What AI doesn’t say about Thailand

16 11 2010

A few days ago PPT commented on Amnesty International’s high-level delegation that met with Prime Minister Abhisit Vejjajiva. Bangkok Post has an interview.

AI’s new secretary-general Salil Shetty and AI’s  Asia-Pacific deputy director Donna Guest said very little about lese majeste. As one of our readers asked, is this a joke? Or is AI a joke? We agree, but then PPT expects nothing from AI on lese majeste; their position is clear. Don’t talk publicly about it.

Shetty was asked what AI’s focus was. His response was “freedom and security.” But freedom seems not to extend to lese majeste.

The Post asked about the fact that AI in Thailand had lost its neutrality following the 2006 coup – PPT would add that the loss was earlier, in 2005. In particular, AI was asked about Somchai Homlaor becoming chair of AI Thailand. The Post points out that he is “considered by some as sympathetic to the government…”. AI is asked: “How will AI balance a view on human rights in a polarised Thai setting?”

Shetty says, “The costs of turbulence and protest are paid by the Thai people, of course.” PPT has no idea what this might mean. However, he does go on to  AI Thailand and says, “AI has corrected the situation already.” Again, entirely ambiguous. At least he seems to acknowledge that AI Thailand had problems. On Somchai he says he was “democratically elected as chairman and the AI process has been bottom-up, not top-down.” It is a pity that AI hasn’t taken this position on Thailand’s larger politics in such a clear way.

Guest adds: “In the case of Mr Somchai’s chairmanship, he has been a human rights lawyer for decades and he himself was once a political prisoner. We do not ask any local members to compromise their political views but they have to act objectively and neutrally on behalf of AI.” There lies the problem. After taking a strong yellow-shirted position earlier, Somchai now works in a position that was created by the Abhisit Vejjajiva government for political purposes. His independence is in question.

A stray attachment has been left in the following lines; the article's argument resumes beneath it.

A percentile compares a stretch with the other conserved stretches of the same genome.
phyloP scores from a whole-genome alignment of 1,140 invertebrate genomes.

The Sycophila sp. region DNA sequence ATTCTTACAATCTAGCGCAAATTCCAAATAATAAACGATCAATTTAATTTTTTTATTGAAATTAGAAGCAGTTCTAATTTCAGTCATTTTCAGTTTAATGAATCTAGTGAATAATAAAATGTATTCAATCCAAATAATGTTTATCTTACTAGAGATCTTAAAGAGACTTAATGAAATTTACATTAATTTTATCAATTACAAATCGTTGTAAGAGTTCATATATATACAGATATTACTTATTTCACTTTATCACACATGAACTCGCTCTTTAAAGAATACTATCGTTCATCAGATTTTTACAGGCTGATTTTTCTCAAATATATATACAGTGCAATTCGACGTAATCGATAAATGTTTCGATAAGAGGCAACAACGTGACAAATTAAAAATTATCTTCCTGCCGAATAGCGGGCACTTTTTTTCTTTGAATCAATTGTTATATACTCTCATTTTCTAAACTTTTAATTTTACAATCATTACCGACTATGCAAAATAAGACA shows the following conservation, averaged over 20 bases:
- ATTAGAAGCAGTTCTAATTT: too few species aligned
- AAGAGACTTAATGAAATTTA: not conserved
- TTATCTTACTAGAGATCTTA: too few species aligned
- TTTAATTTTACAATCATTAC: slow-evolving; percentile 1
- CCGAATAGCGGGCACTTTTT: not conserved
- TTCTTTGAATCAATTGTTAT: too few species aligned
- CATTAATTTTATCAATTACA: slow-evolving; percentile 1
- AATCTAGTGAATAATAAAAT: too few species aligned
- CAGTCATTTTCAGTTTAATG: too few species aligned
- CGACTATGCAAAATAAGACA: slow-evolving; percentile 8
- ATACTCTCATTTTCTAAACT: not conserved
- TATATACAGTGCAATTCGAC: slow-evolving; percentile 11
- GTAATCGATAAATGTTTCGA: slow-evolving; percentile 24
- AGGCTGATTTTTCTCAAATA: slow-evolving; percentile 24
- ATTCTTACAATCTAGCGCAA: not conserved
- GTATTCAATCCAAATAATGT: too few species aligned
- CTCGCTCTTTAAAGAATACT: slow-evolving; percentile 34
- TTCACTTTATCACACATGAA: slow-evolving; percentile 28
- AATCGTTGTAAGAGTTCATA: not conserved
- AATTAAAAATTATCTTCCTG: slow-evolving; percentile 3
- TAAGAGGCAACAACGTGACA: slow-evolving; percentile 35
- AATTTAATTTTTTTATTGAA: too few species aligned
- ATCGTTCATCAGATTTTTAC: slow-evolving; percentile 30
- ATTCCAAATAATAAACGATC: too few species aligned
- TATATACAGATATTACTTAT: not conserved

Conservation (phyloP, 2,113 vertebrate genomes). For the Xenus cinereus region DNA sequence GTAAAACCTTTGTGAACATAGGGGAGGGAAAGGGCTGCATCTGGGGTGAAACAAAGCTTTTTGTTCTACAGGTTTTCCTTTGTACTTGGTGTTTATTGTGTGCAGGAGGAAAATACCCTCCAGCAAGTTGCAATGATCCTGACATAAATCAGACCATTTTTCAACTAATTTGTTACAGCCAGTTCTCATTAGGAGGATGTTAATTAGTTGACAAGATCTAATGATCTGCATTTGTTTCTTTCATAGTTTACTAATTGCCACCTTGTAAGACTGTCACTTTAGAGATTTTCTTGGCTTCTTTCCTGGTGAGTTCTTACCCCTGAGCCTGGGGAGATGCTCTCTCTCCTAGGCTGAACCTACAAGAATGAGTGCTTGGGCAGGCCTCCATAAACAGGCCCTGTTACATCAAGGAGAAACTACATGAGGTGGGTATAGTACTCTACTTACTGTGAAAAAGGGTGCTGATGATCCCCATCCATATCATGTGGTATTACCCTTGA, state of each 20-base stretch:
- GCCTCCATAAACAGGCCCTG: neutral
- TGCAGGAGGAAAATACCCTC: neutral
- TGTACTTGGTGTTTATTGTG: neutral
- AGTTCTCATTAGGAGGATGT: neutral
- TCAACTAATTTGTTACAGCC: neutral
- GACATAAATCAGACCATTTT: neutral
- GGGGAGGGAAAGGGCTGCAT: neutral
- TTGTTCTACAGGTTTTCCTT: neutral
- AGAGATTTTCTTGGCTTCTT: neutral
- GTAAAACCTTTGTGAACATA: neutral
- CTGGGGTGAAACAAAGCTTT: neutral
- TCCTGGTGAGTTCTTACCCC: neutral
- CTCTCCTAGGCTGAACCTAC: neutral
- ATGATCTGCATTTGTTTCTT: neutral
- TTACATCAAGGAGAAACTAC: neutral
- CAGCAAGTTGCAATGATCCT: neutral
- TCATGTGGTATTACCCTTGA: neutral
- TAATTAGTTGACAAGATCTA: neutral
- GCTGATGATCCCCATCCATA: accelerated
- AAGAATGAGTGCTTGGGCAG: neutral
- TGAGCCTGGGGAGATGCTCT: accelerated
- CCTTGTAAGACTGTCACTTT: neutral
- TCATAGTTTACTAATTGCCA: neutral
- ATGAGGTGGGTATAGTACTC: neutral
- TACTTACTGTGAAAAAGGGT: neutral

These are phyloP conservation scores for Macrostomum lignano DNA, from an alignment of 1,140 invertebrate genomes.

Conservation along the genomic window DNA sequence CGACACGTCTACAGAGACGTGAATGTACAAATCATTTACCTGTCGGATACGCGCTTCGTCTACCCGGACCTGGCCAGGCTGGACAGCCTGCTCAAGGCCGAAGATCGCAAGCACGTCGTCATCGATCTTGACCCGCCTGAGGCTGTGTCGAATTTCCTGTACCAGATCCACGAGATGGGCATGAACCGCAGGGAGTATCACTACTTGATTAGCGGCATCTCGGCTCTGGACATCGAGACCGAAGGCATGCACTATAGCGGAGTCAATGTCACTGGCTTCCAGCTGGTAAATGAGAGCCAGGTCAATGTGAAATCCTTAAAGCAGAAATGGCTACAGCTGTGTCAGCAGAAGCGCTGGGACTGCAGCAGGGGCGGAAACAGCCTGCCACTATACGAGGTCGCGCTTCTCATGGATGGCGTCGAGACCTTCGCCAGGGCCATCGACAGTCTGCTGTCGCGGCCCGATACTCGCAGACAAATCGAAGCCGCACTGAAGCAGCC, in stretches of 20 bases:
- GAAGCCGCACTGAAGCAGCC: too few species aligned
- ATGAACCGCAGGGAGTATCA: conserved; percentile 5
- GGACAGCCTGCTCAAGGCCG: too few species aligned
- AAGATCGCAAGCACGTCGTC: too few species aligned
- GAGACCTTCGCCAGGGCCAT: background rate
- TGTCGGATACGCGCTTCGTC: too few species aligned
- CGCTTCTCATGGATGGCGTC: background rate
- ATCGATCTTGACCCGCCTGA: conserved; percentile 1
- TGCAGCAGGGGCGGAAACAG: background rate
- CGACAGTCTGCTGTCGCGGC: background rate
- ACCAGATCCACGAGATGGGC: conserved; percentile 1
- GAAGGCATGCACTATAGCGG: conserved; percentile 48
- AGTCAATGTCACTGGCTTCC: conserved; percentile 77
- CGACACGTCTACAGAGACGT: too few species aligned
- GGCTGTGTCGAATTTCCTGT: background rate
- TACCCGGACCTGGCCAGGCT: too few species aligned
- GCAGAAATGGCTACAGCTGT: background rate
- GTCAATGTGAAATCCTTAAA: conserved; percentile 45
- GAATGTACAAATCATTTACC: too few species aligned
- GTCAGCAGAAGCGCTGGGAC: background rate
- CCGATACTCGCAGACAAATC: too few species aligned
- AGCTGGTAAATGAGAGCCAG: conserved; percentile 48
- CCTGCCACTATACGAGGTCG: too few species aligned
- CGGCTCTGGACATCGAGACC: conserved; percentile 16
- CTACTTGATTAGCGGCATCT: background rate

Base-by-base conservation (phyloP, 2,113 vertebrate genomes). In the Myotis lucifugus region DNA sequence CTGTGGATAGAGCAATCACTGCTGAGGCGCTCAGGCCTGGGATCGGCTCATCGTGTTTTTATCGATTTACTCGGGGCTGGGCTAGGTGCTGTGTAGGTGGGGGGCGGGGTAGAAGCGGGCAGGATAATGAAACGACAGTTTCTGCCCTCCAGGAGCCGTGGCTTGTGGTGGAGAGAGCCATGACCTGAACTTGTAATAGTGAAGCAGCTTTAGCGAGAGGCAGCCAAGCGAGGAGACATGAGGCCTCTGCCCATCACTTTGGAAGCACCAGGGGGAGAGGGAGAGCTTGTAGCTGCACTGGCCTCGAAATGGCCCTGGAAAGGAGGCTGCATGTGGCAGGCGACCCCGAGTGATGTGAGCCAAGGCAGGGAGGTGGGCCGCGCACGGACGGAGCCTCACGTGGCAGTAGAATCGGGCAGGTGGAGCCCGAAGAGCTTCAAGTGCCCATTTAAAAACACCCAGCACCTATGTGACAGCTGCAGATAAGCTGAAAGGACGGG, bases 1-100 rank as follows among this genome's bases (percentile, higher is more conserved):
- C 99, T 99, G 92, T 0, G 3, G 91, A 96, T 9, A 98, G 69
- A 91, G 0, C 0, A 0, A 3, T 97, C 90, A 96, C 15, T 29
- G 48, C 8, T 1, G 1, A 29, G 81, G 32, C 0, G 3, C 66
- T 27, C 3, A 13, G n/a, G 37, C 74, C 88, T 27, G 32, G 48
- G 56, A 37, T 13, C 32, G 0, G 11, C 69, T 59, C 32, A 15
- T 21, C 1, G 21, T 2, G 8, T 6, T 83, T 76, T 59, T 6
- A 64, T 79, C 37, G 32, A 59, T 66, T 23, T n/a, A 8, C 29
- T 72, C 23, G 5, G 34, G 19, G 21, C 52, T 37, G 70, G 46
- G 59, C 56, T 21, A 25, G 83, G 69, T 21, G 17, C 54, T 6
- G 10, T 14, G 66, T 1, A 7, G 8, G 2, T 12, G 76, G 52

AI claims to be interested in human rights in Thailand in these areas: “freedom and security laws… [and] accountability of perpetrators” of the April and May political killings. Shetty adds: “There’s a sense that human rights violations come from all sides and colours. We need to make sure these people are held accountable and there’s no shade of impunity. Our second concern is restrictions on freedom of expression, particularly censorship on the internet, radio and some print media. Third are security-related laws like the emergency decree, the computer-related crime law and the lese majeste law.” Shetty also mentions the South.

PPT agrees on almost all points and is pleased to see lese majeste at least mentioned. The question for AI is: how is it going to do anything serious about lese majeste and to ensure that the state’s “investigations” in all human rights matters are at all independent and fair?

Shetty does also suggest that the government’s position is fixed: “we know their position and they know ours. But it’s better to talk face-to-face and reiterate our concerns. It’s part of our dialogue with national governments. Both of them reassured us of their commitment to human rights and that position is important.”

Yes, great. It is a pity that such statements are repeatedly disavowed by the facts.

The other pity is that AI remains reluctant to take any public stand on lese majeste or consider those detained political prisoners and prisoners of conscience.

For a strong statement attacking AI for its failures on Thailand, see Siam Voices.


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16 11 2010
Tweets that mention What AI doesn’t say about Thailand | Political Prisoners in Thailand -- Topsy.com

[…] This post was mentioned on Twitter by Beth Misenhimer, kob . kob said: What AI doesn’t say about Thailand http://bit.ly/adf8jE #fb […]

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[…] couldn’t answer some quite specific questions. It included members who have been associated with a particular side in the political conflicts it investigates. Perhaps this is why, after all the claims of unbiased […]

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12 06 2013
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[…] has only mentioned Shetty in two previous posts, when we were highly critical of AI’s stance on lese majeste. In fact, it was the lack of any […]




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